Vocals are the strongest in "Me In Berlin," but the music is still a dramatic part of the lyrics. Faber sings, "We are in your house/We are on your shelves again/I am afraid to say we don't know you in any way/So stuck in our place," while spacey keyboards and calm guitar rhythms play in the background. The second to last track, "When You're Out," strays from the other mellower tracks, bringing in experimental digital noises, almost drowning out the vocals, but not in a bad way.

Be on the lookout for Smallspace; chances are they'll soon be found on the radio or opening for a well-known band on a national tour. If Smallspace's debut album is any indication, their second album might be a masterpiece. - The State News (Mi.)

"No Matter"

No Matter
Speedywagon Records

Despite some buzz in the press, as far as I know, this album is only available from the the Grand Rapids, MI band's website. At least that's the only place I could find it, but it's well worth the trouble I had hunting it down. Hearing a couple of tracks on 3wk internet radio was enough to send me on that hunt. "Come Down Wake Up", one of those tracks, and my favorite on the album, mixes lush, experimental soundscapes with interesting vocal harmonies. The other, the dancy, but understated "Right Here", with its snaking keyboards, is another winner, with a sound that would slot in nicely beside the latest Hood release. Not that there are any losers on this disc. The title track puts me in mind of The Electric Soft Parade in all the best ways.

There's a decidedly nocturnal sound to this album, an edge to even the most dreamlike tracks. Interesting sounds or noises keep even slower songs like "Put Down" from floating off into the ether, or, as in the case of "Don't Go (The Cosmonaut)", at least they keep you tethered to the ship when they do. The vocals, while subdued, are interesting, pretty, and textured to blend well with the instrumentation.

You can listen to the whole thing on their website, albeit in diminished sound quality and disconcertingly out of track order, but it should clue you in as to whether it might be your thing.
Jen Grover - Tone and Groove - Jen Grover

"smallspace - no matter"

No Matter (Speedywagon)
Okay, we all know bands that sound like Radiohead. Apply that battered comparison to "feel" instead of the floaty, Floyd-ian atmospherics that would have been called "Floyd-ian" until OK Computer came along.

Smallspace has that feel. This fact doesn't excuse No Matter from its appealing, but decidedly obvious cribbing from the Thom Yorke Book of Hallucinatory Moping. From the wholly Computer-ized expanse of opener "Loose Ends" through vocalist Jon Faber's mumbled repetition of "Count yourself included / Count yourself included" on "Following Sea" — which could, for all intents and purposes, be "Cut the kids in half / Cut the kids in half" — this is a record that consistently betrays its own building blocks. That said, the eerie "Right Here" is a lockstep psychodrama nearly on par with Kid A standards. Smallspace — an experimental studio project from Grand Rapids, Mich., that has evolved into a proper, six-piece band — has stacked in its favour not just a decent repertoire of the sort of introverted anthems in which David Gilmour once specialized, but an unerring command of just how to frame each of its songs in the most dramatic terms. And, as the glitched-out dub drift of "For Days" and the closing cyber-folk lament "Don't Go (The Cosmonaut)" suggest, the group has a knack for bending Joseph Arthur-esque Midwestern disaffection to its own, surreal ends. If Smallspace's songwriting ever rises to the level of its presentation, this band could seriously turn heads. Smallspace plays Kathedral on Sunday night.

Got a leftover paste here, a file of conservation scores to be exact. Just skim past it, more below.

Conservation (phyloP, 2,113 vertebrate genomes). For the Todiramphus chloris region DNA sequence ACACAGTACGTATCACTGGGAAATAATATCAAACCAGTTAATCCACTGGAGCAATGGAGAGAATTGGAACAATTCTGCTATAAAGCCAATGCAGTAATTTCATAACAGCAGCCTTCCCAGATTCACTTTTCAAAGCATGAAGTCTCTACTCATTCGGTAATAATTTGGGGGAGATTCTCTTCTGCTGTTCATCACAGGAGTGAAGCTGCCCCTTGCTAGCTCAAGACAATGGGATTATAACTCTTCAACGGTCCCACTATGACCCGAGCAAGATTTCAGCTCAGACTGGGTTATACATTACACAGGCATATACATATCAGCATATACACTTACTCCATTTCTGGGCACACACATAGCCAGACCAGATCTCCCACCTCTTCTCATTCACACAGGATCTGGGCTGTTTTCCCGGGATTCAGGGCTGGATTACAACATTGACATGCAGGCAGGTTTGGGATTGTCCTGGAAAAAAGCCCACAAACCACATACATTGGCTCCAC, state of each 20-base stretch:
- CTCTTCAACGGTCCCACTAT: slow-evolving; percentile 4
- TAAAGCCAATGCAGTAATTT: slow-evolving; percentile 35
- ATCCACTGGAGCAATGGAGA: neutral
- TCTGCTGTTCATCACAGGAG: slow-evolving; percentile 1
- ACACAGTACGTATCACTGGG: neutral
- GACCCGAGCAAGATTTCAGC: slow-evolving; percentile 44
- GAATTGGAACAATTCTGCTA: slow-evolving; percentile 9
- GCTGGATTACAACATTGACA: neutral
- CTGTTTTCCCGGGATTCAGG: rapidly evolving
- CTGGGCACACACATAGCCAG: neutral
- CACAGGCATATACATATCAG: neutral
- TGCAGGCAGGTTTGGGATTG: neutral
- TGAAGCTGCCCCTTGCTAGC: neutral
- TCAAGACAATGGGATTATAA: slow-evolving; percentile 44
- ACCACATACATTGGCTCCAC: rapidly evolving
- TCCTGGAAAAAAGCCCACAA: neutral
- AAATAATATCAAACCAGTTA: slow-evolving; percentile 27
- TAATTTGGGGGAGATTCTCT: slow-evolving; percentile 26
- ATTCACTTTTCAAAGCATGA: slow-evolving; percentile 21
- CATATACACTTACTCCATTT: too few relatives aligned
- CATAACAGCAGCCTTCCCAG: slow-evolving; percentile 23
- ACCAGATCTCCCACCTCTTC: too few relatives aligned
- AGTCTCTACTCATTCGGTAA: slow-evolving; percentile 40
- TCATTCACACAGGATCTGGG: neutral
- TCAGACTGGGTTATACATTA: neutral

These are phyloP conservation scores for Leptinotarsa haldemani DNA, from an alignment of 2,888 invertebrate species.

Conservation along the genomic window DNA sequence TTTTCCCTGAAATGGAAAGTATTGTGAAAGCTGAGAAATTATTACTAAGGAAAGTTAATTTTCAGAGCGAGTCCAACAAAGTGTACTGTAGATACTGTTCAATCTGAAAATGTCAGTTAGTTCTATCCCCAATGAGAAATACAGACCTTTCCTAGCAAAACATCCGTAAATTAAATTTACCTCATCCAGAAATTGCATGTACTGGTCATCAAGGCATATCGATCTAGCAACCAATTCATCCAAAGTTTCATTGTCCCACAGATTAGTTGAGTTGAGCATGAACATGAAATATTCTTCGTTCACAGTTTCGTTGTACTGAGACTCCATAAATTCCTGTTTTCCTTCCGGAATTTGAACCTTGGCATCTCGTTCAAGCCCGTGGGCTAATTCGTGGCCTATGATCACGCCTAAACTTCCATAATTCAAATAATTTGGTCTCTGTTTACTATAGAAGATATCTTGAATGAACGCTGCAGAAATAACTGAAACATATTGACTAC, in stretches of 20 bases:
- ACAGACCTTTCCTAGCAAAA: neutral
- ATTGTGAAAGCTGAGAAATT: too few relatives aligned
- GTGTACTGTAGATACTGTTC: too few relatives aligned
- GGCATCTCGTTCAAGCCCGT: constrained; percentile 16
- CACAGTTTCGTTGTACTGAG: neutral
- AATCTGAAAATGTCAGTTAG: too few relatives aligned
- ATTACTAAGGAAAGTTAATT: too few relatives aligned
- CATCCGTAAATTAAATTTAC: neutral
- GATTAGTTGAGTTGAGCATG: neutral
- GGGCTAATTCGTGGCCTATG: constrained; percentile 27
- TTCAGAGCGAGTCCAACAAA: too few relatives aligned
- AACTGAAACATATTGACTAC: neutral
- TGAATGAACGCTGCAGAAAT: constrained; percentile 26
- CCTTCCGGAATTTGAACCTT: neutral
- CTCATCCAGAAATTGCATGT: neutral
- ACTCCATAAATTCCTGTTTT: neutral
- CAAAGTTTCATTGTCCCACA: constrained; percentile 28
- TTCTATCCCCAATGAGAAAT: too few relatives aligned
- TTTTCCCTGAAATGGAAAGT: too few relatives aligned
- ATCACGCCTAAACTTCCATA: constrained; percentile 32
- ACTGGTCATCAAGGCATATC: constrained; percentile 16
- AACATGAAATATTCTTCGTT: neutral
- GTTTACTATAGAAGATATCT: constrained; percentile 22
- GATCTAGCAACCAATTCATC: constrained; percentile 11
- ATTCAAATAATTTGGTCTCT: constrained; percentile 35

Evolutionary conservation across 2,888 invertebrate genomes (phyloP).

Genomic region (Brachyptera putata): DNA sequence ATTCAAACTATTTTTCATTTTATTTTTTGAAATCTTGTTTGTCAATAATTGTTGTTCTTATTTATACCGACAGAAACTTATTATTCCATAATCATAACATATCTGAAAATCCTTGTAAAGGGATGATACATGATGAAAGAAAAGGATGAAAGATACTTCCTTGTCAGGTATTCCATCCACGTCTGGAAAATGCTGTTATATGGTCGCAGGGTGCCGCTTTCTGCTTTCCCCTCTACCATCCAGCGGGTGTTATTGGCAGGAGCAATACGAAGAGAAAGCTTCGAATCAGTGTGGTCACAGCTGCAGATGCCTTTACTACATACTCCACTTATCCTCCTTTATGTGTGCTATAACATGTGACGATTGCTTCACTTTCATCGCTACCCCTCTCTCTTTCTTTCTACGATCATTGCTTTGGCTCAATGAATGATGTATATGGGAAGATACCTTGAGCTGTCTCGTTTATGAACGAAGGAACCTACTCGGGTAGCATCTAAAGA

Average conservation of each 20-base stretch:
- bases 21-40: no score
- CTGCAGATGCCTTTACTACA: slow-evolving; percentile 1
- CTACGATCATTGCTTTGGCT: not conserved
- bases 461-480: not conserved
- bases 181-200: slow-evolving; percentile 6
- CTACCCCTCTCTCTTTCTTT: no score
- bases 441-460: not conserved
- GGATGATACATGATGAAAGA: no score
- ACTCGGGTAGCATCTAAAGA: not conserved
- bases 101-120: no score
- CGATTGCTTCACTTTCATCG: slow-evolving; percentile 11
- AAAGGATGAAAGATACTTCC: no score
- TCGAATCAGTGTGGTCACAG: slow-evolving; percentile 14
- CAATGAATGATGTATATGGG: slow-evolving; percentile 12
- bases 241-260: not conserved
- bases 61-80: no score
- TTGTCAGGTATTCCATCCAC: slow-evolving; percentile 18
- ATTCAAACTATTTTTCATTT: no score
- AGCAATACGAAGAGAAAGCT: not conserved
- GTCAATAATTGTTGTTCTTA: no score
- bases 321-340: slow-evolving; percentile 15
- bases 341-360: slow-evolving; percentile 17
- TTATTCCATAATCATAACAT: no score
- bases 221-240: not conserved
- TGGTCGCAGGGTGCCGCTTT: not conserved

-BR - toronto star

"No matter sept 05"

no matter
Speedywagon, 2005

We are in an age where electronics are considered musical instruments just as much as guitars and pianos. With sampled MIDI sounds, beat production and manipulated live instruments, the doors to a whole new world are wide open.

Many people can certainly attempt this type of composition but it is very rare that you find someone who has a knack for it the way that Jon Faber (vocals, guitar and "noises"), Mark Mulder (bass, Fender Rhodes, piano, backing vocals), Mike Knorr (guitar, "noises", backing vocals), Christopher Morse (drums, samples), and Scott Krieder (keyboards, guitar, accordion, beat production) do.

Smallspace has created a product jam-packed with musical content and alt-rock influences – I hear elements of Radiohead, Pink Floyd, and, to a lesser extent, A Perfect Circle. If Telepopmusik went alternative, it would strongly resemble the Smallspace sound on No Matter. The last of the 11 tracks, "don't go (the cosmonaut)", is very comparable to the sound of Broken Social Scene. This album is on the very edge of underground and commercial, a catchy envelope-pusher.

‘Don't judge a book by its cover’, they say; I think in this case you can – the cover of this album is a great representation of its’ sound. Mark Johnson illustrates what appears to be a giant TV being trampling through an industrial city next to the forest. This idea applies nicely to the music – organic with an electronic touch.

Michigan is quickly pumping out excellent artists of all genres and one thing they have in common is that they do it all themselves. The production and mixing of this album is incredible. With a very polished sound, Smallspace will impress you that they did most of it on their own.

Kristen Cudmore - Left hip magazine

"Big sounds"

Like Jen, I've recently made more of an effort to listen to the music that is sent to me. Yesterday I received an absolute gem in my inbox. The band is called Smallspace from Grand Rapids, Michigan. They sound a LOT like Radiohead. There's no avoiding that comparison, but that's okay, because they are good enough to pull it off. I've literally listened to the stream of their album off their website 5 times through since I got the link yesterday afternoon. I can't get enough. I'm dying to see if they can pull it off live.